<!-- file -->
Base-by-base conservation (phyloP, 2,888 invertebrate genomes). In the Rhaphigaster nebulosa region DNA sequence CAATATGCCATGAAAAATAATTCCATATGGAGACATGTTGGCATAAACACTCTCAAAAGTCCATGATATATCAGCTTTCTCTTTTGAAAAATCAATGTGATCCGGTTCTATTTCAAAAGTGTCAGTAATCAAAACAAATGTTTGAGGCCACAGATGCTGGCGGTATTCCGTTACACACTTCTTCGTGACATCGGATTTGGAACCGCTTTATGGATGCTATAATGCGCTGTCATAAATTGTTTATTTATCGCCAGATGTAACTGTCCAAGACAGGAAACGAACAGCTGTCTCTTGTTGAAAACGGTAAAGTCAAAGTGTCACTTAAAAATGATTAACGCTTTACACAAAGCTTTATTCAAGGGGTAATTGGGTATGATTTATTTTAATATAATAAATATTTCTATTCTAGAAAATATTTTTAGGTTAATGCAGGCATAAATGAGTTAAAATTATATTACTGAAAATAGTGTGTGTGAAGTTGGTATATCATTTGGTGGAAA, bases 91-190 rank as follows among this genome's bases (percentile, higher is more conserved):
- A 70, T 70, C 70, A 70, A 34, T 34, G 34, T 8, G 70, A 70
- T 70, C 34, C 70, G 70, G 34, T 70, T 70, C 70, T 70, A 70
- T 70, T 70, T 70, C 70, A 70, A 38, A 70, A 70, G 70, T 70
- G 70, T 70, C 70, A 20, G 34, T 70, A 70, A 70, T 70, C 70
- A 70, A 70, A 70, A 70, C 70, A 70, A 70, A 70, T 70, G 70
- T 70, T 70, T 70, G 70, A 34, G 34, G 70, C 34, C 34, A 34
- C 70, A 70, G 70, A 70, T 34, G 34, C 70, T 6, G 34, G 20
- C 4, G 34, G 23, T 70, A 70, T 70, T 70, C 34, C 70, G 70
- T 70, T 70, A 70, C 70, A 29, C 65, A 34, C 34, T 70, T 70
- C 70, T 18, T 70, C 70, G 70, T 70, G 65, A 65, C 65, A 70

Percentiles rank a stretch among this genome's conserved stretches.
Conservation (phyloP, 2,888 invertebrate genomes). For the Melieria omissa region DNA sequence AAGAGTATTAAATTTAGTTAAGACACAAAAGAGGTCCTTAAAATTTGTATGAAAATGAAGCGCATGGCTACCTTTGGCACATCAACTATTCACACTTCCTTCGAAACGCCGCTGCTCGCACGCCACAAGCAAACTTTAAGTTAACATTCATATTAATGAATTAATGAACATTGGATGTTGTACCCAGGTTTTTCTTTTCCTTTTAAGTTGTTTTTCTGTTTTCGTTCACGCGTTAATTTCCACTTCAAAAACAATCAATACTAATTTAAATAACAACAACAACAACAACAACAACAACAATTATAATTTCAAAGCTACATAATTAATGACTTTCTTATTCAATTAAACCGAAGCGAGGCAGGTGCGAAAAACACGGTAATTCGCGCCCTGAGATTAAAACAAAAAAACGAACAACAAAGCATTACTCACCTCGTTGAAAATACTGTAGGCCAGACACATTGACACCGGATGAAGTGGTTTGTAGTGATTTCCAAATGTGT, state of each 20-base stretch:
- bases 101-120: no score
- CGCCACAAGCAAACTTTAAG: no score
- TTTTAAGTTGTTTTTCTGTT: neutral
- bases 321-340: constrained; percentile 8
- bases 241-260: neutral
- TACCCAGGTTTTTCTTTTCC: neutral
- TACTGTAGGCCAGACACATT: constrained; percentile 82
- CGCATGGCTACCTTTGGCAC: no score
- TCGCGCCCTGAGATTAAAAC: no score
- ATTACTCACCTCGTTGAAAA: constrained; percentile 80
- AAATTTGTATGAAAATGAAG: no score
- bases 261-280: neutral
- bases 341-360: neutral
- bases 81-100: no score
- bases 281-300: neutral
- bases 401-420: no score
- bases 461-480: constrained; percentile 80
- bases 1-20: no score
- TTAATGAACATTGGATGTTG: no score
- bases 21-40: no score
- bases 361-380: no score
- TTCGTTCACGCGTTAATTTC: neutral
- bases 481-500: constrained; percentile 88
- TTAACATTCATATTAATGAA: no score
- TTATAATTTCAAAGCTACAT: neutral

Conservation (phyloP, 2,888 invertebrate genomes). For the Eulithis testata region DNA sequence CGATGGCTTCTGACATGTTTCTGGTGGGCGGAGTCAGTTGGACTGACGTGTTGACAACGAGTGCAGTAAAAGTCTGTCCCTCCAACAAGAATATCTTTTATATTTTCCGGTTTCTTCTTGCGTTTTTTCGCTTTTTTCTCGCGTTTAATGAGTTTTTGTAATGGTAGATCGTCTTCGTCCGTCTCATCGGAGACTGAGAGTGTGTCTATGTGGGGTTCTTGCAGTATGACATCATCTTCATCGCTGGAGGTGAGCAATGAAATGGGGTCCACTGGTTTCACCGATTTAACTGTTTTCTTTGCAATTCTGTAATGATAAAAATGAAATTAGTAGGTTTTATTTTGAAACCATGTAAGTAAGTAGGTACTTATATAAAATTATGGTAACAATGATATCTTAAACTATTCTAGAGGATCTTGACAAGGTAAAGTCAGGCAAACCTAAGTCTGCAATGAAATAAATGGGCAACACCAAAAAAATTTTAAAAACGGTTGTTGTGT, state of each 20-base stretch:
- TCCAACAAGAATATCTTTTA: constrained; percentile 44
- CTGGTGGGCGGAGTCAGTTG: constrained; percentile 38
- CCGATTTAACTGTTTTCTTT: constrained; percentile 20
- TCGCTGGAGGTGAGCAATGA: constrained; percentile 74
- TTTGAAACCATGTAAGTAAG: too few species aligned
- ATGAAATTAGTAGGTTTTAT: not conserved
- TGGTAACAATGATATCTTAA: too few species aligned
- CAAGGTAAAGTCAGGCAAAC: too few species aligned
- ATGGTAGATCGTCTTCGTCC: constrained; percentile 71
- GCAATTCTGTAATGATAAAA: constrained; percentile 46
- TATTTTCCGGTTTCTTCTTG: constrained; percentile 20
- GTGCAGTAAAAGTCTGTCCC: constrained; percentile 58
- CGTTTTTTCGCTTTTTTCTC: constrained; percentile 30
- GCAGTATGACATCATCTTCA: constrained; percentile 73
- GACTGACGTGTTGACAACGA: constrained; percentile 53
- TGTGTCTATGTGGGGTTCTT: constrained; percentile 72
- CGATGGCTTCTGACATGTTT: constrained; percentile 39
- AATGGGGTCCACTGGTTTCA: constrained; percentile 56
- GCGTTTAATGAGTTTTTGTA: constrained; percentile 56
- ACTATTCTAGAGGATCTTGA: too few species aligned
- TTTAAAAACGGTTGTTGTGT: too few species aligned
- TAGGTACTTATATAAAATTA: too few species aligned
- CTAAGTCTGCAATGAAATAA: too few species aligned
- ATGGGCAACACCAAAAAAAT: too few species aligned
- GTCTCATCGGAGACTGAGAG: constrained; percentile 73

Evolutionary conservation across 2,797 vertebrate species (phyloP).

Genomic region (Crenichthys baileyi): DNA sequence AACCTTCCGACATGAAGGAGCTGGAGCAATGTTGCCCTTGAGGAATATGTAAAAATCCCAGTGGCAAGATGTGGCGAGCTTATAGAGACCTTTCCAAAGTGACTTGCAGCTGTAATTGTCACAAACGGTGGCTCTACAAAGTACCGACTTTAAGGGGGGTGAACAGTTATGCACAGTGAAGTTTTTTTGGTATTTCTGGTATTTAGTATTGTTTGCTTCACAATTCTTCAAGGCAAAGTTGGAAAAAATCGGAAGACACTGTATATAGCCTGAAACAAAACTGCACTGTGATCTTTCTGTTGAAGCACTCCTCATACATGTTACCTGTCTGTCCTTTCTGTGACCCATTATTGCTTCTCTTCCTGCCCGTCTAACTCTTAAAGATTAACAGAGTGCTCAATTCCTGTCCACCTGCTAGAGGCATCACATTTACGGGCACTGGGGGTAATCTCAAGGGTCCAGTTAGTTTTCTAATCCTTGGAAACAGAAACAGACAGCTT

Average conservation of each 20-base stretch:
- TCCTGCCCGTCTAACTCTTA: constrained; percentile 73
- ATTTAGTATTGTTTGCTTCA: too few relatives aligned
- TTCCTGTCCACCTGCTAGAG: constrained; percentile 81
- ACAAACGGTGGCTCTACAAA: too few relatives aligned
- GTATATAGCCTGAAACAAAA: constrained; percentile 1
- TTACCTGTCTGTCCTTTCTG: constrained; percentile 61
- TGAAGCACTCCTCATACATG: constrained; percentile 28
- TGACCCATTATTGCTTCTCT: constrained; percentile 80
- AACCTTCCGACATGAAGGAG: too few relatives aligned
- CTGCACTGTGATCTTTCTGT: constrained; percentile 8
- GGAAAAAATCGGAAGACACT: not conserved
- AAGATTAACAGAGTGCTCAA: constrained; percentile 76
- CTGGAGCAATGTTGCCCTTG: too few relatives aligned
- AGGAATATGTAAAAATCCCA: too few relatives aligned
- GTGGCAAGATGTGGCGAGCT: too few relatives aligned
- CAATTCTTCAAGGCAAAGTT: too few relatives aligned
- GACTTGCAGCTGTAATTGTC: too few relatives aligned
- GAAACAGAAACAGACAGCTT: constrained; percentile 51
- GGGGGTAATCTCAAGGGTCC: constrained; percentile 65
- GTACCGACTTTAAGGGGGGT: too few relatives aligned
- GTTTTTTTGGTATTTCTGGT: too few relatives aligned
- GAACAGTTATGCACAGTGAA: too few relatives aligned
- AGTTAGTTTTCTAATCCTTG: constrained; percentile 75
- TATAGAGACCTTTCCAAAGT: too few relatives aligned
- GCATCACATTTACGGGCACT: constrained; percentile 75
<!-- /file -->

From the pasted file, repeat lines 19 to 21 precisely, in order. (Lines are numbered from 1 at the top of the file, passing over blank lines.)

- TACCCAGGTTTTTCTTTTCC: neutral
- TACTGTAGGCCAGACACATT: constrained; percentile 82
- CGCATGGCTACCTTTGGCAC: no score